Category: Speculative Fiction

My genre-friendly prose and poetry, including fantasy and science fiction. Satire goes here, too.

Fiction — “Where was Freud at Pompeii?”

A train stop and three occupants. The benches look like grills for our asses. I’m cooking. Temp is what? 99? 103? You can see the swelter in the air. It reminds you of the word “billowing” which is a ridiculous word. The heat’s cooking these benches, prepping my ass to be put on a patty. Train. In the distance. Tiptoeing towards us like bare feet on hot pavement. The blue rocks next to the tracks are shaking. The word clang comes to mind, which sounds like an ethnic slur.


I’m huddled between a chubber in a tie and the meanest blonde I’ve ever wanted. The power lines and electric boxes zoom past – the industrial zones – the other trains – I could be the future. A mound of shatter zips past. Ragnarocks! I imagine a universe constructed with jigsaw pieces most of them lost. A blue spot here, a smiling red there, and gaps in the teeth. I wish the stars were a tapestry, the sun a boiled egg, this train the moon. I want to get out but I can’t (I’m stuck between animal and fiction). Instead barn doors swish, toilets go plunk!, and finally, finally, finally the next stop rolls up.

Creativity isn’t a disembodied head mulling through the multiverse: coldly indifferent, logical, wilting. Creativity isn’t a spade in hand, a pot the other. It can assimilate, steal, kill, and certainly rape. A square is a rectangle, but not. However, we forget that the circle is more natural, a pagan beauty. Creativity itself is not creating. It needs arms, legs, torsos, abdomens, stingers, hair. It’s not freedom, not prison. It walks behind your eyes, away from prying thoughts, below moving blades – where shadow is light. Creativity can be in the stocks and still be stronger. A shopkeeper who doesn’t sell, a werewolf who won’t bite. A rose that listens to the road and makes no sound.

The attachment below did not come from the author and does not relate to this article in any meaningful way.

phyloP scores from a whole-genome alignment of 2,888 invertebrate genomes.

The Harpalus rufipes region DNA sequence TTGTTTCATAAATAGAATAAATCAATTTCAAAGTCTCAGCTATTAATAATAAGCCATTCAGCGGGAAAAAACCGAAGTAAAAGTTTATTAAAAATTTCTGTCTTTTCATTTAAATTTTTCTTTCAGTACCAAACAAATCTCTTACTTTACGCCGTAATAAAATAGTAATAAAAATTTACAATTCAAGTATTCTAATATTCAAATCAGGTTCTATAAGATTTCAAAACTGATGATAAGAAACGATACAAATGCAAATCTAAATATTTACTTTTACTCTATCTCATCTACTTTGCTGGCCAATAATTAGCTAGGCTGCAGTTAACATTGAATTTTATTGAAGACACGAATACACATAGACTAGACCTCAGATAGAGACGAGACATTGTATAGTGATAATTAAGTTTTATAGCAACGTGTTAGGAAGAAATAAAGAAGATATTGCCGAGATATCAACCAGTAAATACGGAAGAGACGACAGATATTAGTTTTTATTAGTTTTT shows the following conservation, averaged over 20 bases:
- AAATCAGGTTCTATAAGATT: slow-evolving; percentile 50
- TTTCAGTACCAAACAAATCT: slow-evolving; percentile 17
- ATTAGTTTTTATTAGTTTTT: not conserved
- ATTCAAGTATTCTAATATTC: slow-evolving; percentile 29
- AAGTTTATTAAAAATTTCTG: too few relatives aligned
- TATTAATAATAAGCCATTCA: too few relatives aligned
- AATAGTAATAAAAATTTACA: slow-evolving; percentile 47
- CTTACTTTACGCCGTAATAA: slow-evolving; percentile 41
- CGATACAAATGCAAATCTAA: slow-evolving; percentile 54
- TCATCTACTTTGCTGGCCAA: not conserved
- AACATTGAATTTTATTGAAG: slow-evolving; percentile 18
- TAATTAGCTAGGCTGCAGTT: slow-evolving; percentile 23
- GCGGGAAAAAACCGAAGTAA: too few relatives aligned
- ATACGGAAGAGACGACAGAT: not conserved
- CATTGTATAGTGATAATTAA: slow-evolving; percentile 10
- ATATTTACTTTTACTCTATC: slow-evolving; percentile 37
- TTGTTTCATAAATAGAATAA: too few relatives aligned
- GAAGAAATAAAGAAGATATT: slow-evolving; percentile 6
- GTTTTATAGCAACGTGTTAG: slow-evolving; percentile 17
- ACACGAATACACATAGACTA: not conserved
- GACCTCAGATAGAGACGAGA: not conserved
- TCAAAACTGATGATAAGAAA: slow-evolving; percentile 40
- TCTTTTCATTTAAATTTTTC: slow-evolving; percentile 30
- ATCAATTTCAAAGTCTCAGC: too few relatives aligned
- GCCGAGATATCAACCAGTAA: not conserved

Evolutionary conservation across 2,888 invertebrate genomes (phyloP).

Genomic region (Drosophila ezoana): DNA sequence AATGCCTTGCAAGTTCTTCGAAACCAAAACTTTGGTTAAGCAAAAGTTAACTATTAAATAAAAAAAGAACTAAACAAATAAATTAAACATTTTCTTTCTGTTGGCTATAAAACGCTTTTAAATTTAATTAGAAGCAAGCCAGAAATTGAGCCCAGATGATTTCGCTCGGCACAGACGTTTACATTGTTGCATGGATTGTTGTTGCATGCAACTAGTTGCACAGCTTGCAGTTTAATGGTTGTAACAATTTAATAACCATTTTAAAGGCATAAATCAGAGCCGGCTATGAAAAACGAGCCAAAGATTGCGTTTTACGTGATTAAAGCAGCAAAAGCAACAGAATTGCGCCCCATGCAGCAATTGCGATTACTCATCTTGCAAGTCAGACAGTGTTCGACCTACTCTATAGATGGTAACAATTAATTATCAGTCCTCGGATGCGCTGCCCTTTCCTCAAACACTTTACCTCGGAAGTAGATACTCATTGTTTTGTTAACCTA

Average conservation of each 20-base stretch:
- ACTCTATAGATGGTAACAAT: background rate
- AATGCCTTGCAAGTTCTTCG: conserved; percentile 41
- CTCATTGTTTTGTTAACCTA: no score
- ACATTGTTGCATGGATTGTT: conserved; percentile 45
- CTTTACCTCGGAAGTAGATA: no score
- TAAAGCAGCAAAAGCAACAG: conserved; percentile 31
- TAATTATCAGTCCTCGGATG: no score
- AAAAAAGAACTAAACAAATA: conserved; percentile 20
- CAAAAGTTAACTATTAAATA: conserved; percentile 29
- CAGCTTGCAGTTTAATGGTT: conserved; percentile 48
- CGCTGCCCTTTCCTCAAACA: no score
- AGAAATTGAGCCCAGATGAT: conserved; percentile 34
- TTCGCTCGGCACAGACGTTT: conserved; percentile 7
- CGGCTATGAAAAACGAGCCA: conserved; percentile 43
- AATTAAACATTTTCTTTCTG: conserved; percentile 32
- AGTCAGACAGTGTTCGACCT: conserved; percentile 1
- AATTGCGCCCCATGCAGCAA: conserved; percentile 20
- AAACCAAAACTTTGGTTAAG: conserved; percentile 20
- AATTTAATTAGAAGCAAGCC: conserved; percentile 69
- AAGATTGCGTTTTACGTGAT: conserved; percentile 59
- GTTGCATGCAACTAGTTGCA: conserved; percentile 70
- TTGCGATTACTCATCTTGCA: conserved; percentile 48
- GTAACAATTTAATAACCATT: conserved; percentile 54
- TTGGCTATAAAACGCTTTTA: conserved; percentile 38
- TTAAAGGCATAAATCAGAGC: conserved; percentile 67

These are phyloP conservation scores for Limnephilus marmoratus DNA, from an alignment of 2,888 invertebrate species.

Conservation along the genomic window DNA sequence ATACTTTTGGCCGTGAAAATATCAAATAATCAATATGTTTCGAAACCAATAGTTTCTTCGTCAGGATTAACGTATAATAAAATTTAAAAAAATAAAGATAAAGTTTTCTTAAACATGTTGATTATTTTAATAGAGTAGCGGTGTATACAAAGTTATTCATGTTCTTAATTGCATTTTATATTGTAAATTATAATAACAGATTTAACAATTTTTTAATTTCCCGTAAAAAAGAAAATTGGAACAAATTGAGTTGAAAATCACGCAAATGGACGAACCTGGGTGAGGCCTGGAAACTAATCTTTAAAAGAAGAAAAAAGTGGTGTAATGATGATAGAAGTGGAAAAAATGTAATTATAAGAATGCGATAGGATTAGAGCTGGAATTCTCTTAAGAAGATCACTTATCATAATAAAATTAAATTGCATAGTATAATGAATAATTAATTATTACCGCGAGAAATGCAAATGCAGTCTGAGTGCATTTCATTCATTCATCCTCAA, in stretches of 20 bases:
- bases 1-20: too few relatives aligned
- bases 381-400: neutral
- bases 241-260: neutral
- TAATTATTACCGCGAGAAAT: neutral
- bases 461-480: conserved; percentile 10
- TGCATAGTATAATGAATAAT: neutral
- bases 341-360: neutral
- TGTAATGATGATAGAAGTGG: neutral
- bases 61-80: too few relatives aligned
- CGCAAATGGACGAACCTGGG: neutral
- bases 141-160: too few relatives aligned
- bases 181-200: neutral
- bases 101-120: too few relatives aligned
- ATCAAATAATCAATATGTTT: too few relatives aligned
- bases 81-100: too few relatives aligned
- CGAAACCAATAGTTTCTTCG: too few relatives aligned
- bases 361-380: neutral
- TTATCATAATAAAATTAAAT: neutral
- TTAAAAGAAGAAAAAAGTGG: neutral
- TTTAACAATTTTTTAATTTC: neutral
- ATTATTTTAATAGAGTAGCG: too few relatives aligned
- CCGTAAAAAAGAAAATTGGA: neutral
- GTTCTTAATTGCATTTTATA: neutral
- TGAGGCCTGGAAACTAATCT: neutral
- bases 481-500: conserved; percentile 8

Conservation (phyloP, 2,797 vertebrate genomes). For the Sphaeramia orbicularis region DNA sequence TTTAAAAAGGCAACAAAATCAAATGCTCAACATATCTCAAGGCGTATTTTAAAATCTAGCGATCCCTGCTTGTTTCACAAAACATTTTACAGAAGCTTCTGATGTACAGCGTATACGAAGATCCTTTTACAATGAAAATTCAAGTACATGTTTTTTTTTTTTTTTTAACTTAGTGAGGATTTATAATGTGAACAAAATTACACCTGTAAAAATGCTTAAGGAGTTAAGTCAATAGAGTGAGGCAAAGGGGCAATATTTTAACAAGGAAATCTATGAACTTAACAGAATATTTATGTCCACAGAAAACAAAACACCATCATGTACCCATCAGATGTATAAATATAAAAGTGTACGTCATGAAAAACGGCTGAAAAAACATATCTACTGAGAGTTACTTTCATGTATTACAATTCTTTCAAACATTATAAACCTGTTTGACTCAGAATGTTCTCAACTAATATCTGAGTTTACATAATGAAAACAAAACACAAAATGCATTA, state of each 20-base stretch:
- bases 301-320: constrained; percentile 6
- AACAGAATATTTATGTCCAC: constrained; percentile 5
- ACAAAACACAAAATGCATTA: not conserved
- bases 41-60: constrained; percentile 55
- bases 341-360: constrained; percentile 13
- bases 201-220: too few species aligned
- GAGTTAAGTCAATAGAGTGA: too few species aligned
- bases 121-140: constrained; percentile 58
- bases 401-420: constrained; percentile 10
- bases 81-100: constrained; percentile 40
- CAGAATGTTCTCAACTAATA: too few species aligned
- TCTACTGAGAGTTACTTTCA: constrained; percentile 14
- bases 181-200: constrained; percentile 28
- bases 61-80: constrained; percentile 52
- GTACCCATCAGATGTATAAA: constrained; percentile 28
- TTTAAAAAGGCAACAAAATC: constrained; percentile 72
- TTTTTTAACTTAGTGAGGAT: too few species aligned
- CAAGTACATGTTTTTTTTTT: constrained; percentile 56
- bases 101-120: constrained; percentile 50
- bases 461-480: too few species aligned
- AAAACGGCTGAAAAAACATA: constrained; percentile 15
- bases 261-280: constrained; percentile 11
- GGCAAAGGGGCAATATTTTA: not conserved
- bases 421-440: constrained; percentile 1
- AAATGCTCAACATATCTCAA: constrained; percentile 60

Where was Freud at Pompeii? This train’s taking me to death.

Fiction — “Dulcinea”

[I wrote this story based on a prompt that a friend gave me: “What if your grandmother had super powers?” I tried my best to take this mediocre concept and turn it into something engaging. I failed. Here’s the messy result.]

The first thing Grandma did when she found she had super powers was beat up her son.

Dad had built walls around her in fits of helpfulness. He’d segregated her backyard with chain-link fences, here a horse pen, here a chicken coop, there pigs. A fence divided the car and the RV, a fence corralled the garden, a third formed an antechamber between the street and house. Then Dad worried about the clutter. Porcelain tea pots, trash bags of old acting costumes, a broken washer/dryer being used as an ironing board, memento pictures in memento picture frames. Every plastic memory. Better get rid of it.

He filled those jumbo storage containers. The ones you get from Staples. In one day, he shipped all her life’s savings to Salvation Army. He’d abused her when he had the advantage. Now the advantage was hers.


Fiction — “Kervani”

Could be a man or a six-armed cow or a twenty-headed sex goddess.

We can’t tell. There are too many Orders in the way. Too many black-and-white cloaks crinkling like choppy seas of newspaper.